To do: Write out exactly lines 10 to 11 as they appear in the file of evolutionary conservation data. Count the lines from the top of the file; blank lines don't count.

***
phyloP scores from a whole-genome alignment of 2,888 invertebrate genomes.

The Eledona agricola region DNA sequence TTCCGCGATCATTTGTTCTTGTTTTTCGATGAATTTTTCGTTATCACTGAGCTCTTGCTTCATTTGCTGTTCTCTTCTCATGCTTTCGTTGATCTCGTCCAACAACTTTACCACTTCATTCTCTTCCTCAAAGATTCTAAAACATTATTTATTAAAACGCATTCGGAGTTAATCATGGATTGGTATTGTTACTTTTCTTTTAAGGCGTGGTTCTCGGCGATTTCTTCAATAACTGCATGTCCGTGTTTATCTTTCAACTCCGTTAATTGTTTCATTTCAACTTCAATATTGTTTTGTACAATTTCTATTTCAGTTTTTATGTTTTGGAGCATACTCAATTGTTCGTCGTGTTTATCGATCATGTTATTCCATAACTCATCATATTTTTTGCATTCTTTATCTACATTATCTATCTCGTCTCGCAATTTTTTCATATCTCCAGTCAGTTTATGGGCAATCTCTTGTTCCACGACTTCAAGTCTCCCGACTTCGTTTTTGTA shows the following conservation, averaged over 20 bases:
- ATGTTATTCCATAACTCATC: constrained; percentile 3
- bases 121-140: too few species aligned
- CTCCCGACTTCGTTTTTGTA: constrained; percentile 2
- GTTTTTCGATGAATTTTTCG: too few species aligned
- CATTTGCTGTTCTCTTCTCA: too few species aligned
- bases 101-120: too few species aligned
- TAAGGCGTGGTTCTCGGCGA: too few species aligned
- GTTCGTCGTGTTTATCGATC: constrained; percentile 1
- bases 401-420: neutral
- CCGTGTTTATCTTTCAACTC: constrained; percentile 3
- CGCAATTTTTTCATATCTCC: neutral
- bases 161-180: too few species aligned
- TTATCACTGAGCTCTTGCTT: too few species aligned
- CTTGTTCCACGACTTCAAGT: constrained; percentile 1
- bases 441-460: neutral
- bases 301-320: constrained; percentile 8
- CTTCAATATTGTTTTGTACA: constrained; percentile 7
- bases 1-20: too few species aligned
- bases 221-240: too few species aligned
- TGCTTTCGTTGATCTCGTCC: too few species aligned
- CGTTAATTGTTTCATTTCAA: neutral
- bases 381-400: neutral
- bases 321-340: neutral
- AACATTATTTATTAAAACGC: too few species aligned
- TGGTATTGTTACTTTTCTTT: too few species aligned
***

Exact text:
- GTTCGTCGTGTTTATCGATC: constrained; percentile 1
- bases 401-420: neutral